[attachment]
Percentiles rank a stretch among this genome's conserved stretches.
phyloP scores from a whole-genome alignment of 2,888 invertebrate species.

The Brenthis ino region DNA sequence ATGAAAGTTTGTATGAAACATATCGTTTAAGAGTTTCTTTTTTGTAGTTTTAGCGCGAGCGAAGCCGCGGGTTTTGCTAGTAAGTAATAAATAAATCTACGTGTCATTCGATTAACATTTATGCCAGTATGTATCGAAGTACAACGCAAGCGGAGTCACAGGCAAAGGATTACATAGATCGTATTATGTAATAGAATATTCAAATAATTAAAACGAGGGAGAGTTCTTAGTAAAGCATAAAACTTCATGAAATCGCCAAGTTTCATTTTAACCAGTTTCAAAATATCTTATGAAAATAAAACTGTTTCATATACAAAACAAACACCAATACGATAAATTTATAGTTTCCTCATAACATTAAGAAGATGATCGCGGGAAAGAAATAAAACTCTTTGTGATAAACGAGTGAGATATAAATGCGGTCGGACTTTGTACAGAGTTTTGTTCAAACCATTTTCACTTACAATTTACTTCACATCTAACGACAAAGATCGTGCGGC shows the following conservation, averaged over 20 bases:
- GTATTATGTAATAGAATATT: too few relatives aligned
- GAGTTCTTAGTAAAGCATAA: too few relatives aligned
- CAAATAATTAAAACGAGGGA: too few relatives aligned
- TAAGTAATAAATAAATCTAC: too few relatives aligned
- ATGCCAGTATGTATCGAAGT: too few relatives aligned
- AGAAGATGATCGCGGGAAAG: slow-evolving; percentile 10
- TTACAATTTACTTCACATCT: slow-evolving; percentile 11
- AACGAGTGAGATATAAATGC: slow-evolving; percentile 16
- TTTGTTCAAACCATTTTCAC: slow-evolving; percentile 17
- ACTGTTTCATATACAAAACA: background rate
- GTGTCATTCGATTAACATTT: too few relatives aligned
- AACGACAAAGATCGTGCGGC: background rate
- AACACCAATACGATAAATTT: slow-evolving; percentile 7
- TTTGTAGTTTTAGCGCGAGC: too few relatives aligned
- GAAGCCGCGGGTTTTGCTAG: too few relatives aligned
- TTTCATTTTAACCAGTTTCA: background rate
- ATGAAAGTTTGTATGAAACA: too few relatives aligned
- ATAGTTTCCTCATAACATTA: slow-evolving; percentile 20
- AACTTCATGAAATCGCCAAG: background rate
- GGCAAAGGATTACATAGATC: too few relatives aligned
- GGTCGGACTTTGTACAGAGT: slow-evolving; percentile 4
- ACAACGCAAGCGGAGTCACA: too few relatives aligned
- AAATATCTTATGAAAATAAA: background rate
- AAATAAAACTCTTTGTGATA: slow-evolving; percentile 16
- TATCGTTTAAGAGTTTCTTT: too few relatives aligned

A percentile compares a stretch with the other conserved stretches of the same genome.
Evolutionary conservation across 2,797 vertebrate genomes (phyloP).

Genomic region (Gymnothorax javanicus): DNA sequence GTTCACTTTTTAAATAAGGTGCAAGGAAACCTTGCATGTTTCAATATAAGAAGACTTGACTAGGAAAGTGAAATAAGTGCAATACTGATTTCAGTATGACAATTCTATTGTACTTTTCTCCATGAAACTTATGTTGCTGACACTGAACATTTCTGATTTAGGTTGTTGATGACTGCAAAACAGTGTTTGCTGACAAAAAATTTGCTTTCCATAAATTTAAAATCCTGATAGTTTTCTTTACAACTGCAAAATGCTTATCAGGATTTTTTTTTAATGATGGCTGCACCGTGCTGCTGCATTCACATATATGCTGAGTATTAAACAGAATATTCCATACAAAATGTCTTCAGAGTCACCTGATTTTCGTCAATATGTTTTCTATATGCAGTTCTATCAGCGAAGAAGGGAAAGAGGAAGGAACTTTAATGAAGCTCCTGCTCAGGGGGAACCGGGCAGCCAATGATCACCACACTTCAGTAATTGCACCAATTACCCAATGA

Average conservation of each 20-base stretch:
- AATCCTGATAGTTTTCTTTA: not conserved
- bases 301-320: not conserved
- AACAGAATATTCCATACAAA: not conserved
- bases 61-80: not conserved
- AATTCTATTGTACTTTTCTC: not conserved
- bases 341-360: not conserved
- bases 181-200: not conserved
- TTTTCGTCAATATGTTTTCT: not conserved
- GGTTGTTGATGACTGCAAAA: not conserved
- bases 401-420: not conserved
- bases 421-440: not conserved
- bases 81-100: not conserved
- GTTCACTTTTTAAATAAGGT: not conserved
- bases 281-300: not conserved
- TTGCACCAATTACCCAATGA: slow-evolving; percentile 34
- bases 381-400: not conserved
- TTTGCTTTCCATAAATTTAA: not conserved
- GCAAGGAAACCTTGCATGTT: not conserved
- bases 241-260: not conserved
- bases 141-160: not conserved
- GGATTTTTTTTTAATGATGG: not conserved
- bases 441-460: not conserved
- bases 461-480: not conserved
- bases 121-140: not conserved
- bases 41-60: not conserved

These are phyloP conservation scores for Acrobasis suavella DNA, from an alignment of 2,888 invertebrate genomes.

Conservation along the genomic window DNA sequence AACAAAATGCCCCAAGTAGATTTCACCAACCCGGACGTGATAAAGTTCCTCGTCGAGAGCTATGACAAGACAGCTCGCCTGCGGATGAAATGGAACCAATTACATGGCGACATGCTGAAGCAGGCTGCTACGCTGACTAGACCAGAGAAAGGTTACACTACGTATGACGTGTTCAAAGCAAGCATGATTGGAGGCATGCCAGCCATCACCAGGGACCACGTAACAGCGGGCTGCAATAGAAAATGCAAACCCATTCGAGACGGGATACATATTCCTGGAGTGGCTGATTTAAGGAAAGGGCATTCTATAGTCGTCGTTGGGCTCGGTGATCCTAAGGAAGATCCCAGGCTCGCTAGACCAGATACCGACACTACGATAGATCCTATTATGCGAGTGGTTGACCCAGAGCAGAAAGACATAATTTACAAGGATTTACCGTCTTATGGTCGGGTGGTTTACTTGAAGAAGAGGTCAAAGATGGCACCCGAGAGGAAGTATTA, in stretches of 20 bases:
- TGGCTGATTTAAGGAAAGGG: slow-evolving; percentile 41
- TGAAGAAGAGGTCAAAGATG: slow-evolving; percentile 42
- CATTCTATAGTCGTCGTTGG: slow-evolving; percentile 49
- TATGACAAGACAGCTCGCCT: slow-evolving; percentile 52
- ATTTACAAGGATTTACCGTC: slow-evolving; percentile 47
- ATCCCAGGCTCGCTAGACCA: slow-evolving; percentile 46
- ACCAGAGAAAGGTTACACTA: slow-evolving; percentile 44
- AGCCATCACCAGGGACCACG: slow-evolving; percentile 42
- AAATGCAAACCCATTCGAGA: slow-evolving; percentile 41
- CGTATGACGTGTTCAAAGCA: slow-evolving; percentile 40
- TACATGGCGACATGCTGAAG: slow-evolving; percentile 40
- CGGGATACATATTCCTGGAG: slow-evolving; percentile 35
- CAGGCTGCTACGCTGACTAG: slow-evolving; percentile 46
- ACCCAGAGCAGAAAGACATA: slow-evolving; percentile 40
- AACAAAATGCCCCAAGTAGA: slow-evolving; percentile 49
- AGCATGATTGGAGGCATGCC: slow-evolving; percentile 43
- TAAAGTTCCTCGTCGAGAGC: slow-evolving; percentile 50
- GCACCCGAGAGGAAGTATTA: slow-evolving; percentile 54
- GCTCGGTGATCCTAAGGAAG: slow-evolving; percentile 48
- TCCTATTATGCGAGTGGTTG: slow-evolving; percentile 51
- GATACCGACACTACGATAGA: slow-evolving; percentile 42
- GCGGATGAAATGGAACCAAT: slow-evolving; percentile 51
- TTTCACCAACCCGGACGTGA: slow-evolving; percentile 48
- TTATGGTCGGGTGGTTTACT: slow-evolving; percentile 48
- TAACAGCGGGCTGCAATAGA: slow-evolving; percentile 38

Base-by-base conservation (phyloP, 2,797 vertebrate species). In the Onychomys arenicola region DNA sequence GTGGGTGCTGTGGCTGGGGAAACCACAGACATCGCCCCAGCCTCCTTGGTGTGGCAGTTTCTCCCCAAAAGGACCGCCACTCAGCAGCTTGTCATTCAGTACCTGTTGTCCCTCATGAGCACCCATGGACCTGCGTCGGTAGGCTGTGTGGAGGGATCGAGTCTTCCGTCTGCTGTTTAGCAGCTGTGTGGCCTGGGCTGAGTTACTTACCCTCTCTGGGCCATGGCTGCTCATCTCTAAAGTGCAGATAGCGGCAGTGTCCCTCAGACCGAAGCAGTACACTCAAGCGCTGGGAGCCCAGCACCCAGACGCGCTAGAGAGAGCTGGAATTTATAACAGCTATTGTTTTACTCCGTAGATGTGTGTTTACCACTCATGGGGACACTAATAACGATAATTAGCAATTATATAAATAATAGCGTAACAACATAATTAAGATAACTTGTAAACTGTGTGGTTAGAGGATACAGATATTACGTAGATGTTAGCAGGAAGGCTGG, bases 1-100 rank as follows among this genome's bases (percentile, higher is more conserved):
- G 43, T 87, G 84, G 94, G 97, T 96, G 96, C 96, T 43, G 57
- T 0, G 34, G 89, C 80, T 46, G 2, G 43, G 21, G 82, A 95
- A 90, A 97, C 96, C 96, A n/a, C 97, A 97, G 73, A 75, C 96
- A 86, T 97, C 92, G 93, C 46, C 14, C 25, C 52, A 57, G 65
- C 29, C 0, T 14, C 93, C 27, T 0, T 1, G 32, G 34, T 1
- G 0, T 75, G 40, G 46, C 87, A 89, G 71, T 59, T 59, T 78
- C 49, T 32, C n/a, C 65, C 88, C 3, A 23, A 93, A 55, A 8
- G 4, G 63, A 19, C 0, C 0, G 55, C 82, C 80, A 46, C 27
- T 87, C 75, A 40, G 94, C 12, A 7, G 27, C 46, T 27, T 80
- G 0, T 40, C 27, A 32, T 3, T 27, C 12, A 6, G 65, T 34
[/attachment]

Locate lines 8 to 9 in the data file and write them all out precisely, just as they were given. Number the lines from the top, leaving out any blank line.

- ATGCCAGTATGTATCGAAGT: too few relatives aligned
- AGAAGATGATCGCGGGAAAG: slow-evolving; percentile 10